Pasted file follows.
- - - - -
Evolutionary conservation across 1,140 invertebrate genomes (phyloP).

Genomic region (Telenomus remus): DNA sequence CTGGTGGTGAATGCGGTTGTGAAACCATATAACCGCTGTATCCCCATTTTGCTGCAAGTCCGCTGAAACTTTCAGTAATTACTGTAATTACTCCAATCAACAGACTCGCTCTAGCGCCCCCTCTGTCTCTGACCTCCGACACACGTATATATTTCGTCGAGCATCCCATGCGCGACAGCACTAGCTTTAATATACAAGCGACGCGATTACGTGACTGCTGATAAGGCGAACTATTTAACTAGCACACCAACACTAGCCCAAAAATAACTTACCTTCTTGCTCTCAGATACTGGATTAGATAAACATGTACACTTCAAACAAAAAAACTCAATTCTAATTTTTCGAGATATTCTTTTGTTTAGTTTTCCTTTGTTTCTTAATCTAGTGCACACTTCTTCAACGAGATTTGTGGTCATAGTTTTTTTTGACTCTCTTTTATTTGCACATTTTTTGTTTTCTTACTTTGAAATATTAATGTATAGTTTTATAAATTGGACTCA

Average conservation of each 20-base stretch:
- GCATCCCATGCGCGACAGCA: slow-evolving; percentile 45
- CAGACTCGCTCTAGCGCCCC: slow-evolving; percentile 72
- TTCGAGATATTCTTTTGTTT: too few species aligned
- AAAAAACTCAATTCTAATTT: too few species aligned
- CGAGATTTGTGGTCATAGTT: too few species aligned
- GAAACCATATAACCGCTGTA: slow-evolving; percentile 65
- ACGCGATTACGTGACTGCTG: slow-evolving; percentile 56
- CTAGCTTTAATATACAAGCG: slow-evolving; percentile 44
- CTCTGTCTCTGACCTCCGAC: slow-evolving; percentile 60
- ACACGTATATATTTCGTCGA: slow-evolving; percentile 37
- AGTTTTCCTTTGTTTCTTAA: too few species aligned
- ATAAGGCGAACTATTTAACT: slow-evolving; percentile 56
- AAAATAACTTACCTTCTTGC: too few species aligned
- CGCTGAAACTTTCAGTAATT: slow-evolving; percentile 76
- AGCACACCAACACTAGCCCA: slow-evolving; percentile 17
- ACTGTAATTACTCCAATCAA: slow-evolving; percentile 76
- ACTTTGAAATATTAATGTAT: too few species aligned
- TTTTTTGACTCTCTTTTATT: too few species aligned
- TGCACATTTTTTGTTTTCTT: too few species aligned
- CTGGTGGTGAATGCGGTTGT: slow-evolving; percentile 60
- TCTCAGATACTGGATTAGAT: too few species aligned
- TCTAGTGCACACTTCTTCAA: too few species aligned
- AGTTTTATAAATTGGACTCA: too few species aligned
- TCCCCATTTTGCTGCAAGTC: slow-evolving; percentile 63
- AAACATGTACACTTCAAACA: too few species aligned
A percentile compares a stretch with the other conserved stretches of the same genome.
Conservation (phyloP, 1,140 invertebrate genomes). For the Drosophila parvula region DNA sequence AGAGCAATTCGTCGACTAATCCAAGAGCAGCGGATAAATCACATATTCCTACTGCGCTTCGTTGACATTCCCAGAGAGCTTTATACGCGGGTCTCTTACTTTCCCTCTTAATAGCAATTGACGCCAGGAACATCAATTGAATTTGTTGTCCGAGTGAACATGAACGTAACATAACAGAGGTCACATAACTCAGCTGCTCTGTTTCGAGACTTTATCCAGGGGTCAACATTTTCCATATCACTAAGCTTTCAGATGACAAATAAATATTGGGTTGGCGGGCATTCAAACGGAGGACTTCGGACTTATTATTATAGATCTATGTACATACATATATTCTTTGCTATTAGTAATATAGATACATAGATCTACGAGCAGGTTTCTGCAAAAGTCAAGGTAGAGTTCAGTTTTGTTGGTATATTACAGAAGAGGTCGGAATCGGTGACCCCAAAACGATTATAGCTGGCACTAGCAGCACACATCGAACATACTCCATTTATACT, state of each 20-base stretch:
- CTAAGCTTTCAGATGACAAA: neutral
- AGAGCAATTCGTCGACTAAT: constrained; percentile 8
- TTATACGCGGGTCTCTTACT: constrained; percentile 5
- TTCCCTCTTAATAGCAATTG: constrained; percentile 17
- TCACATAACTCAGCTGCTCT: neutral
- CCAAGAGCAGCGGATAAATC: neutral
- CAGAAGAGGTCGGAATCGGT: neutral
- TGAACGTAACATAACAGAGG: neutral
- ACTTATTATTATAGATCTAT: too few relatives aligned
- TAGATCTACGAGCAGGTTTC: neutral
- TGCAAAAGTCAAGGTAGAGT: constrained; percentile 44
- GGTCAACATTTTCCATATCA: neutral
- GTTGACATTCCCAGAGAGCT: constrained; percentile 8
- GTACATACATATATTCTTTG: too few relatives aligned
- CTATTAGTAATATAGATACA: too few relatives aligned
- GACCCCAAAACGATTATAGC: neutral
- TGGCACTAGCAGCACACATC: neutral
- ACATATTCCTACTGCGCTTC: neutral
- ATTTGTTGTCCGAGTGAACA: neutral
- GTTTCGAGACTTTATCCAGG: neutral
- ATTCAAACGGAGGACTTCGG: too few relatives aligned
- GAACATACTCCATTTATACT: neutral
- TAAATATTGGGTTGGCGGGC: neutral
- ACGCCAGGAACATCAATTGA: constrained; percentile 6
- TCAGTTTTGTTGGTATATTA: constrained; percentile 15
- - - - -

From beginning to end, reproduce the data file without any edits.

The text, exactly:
Evolutionary conservation across 1,140 invertebrate genomes (phyloP).

Genomic region (Telenomus remus): DNA sequence CTGGTGGTGAATGCGGTTGTGAAACCATATAACCGCTGTATCCCCATTTTGCTGCAAGTCCGCTGAAACTTTCAGTAATTACTGTAATTACTCCAATCAACAGACTCGCTCTAGCGCCCCCTCTGTCTCTGACCTCCGACACACGTATATATTTCGTCGAGCATCCCATGCGCGACAGCACTAGCTTTAATATACAAGCGACGCGATTACGTGACTGCTGATAAGGCGAACTATTTAACTAGCACACCAACACTAGCCCAAAAATAACTTACCTTCTTGCTCTCAGATACTGGATTAGATAAACATGTACACTTCAAACAAAAAAACTCAATTCTAATTTTTCGAGATATTCTTTTGTTTAGTTTTCCTTTGTTTCTTAATCTAGTGCACACTTCTTCAACGAGATTTGTGGTCATAGTTTTTTTTGACTCTCTTTTATTTGCACATTTTTTGTTTTCTTACTTTGAAATATTAATGTATAGTTTTATAAATTGGACTCA

Average conservation of each 20-base stretch:
- GCATCCCATGCGCGACAGCA: slow-evolving; percentile 45
- CAGACTCGCTCTAGCGCCCC: slow-evolving; percentile 72
- TTCGAGATATTCTTTTGTTT: too few species aligned
- AAAAAACTCAATTCTAATTT: too few species aligned
- CGAGATTTGTGGTCATAGTT: too few species aligned
- GAAACCATATAACCGCTGTA: slow-evolving; percentile 65
- ACGCGATTACGTGACTGCTG: slow-evolving; percentile 56
- CTAGCTTTAATATACAAGCG: slow-evolving; percentile 44
- CTCTGTCTCTGACCTCCGAC: slow-evolving; percentile 60
- ACACGTATATATTTCGTCGA: slow-evolving; percentile 37
- AGTTTTCCTTTGTTTCTTAA: too few species aligned
- ATAAGGCGAACTATTTAACT: slow-evolving; percentile 56
- AAAATAACTTACCTTCTTGC: too few species aligned
- CGCTGAAACTTTCAGTAATT: slow-evolving; percentile 76
- AGCACACCAACACTAGCCCA: slow-evolving; percentile 17
- ACTGTAATTACTCCAATCAA: slow-evolving; percentile 76
- ACTTTGAAATATTAATGTAT: too few species aligned
- TTTTTTGACTCTCTTTTATT: too few species aligned
- TGCACATTTTTTGTTTTCTT: too few species aligned
- CTGGTGGTGAATGCGGTTGT: slow-evolving; percentile 60
- TCTCAGATACTGGATTAGAT: too few species aligned
- TCTAGTGCACACTTCTTCAA: too few species aligned
- AGTTTTATAAATTGGACTCA: too few species aligned
- TCCCCATTTTGCTGCAAGTC: slow-evolving; percentile 63
- AAACATGTACACTTCAAACA: too few species aligned
A percentile compares a stretch with the other conserved stretches of the same genome.
Conservation (phyloP, 1,140 invertebrate genomes). For the Drosophila parvula region DNA sequence AGAGCAATTCGTCGACTAATCCAAGAGCAGCGGATAAATCACATATTCCTACTGCGCTTCGTTGACATTCCCAGAGAGCTTTATACGCGGGTCTCTTACTTTCCCTCTTAATAGCAATTGACGCCAGGAACATCAATTGAATTTGTTGTCCGAGTGAACATGAACGTAACATAACAGAGGTCACATAACTCAGCTGCTCTGTTTCGAGACTTTATCCAGGGGTCAACATTTTCCATATCACTAAGCTTTCAGATGACAAATAAATATTGGGTTGGCGGGCATTCAAACGGAGGACTTCGGACTTATTATTATAGATCTATGTACATACATATATTCTTTGCTATTAGTAATATAGATACATAGATCTACGAGCAGGTTTCTGCAAAAGTCAAGGTAGAGTTCAGTTTTGTTGGTATATTACAGAAGAGGTCGGAATCGGTGACCCCAAAACGATTATAGCTGGCACTAGCAGCACACATCGAACATACTCCATTTATACT, state of each 20-base stretch:
- CTAAGCTTTCAGATGACAAA: neutral
- AGAGCAATTCGTCGACTAAT: constrained; percentile 8
- TTATACGCGGGTCTCTTACT: constrained; percentile 5
- TTCCCTCTTAATAGCAATTG: constrained; percentile 17
- TCACATAACTCAGCTGCTCT: neutral
- CCAAGAGCAGCGGATAAATC: neutral
- CAGAAGAGGTCGGAATCGGT: neutral
- TGAACGTAACATAACAGAGG: neutral
- ACTTATTATTATAGATCTAT: too few relatives aligned
- TAGATCTACGAGCAGGTTTC: neutral
- TGCAAAAGTCAAGGTAGAGT: constrained; percentile 44
- GGTCAACATTTTCCATATCA: neutral
- GTTGACATTCCCAGAGAGCT: constrained; percentile 8
- GTACATACATATATTCTTTG: too few relatives aligned
- CTATTAGTAATATAGATACA: too few relatives aligned
- GACCCCAAAACGATTATAGC: neutral
- TGGCACTAGCAGCACACATC: neutral
- ACATATTCCTACTGCGCTTC: neutral
- ATTTGTTGTCCGAGTGAACA: neutral
- GTTTCGAGACTTTATCCAGG: neutral
- ATTCAAACGGAGGACTTCGG: too few relatives aligned
- GAACATACTCCATTTATACT: neutral
- TAAATATTGGGTTGGCGGGC: neutral
- ACGCCAGGAACATCAATTGA: constrained; percentile 6
- TCAGTTTTGTTGGTATATTA: constrained; percentile 15